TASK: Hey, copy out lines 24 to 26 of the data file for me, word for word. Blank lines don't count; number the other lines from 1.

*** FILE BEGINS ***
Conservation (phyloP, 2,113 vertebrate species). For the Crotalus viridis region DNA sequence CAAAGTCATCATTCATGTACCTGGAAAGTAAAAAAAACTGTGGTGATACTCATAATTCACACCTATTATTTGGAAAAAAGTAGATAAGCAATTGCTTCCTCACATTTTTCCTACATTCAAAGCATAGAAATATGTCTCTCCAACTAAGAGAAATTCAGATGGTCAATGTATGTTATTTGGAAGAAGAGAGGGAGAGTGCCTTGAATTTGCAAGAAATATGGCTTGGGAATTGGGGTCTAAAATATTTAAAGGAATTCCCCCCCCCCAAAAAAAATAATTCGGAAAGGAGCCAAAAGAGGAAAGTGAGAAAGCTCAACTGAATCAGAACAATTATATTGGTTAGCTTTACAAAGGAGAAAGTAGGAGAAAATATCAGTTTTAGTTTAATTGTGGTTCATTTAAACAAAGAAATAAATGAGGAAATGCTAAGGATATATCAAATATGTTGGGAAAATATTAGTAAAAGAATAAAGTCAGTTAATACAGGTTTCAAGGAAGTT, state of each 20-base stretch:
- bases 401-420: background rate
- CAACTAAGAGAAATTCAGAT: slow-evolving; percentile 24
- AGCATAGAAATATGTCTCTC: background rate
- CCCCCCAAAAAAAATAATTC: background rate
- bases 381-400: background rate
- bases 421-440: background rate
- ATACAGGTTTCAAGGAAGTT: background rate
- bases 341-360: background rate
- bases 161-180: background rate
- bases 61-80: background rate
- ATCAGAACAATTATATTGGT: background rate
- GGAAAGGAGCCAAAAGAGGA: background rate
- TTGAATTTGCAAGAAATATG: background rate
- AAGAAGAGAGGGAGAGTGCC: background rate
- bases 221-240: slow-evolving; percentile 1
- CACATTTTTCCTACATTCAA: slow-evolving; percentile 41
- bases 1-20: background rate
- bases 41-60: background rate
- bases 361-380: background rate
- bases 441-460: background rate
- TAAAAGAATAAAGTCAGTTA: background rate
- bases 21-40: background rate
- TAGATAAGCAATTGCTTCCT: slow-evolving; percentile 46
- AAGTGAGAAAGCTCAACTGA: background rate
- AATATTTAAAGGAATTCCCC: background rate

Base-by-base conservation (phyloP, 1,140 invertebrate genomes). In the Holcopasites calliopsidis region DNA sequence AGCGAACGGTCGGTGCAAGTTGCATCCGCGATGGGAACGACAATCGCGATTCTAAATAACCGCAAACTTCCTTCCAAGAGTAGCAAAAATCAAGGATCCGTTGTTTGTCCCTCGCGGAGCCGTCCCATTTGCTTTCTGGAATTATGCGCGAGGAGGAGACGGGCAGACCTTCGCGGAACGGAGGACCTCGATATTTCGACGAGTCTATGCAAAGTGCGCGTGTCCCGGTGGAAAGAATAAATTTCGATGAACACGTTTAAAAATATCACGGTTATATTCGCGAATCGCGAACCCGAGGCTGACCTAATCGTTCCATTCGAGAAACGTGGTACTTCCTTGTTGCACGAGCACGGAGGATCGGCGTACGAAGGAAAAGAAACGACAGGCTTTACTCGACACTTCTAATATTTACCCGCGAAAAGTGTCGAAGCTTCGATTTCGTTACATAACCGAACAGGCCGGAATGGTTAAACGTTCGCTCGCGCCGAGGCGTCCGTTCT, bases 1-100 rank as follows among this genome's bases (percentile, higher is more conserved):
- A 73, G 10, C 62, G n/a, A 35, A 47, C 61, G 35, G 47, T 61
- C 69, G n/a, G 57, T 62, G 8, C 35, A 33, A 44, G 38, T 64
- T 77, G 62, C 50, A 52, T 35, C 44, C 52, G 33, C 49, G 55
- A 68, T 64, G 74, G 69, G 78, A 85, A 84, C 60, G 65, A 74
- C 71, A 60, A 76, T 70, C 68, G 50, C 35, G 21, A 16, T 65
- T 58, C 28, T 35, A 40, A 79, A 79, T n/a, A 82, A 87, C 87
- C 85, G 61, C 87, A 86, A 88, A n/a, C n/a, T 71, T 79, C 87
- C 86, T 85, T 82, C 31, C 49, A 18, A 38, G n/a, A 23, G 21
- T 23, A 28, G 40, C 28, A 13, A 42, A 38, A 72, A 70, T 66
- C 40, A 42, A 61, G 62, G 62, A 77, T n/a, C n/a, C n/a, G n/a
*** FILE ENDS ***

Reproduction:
- TAGATAAGCAATTGCTTCCT: slow-evolving; percentile 46
- AAGTGAGAAAGCTCAACTGA: background rate
- AATATTTAAAGGAATTCCCC: background rate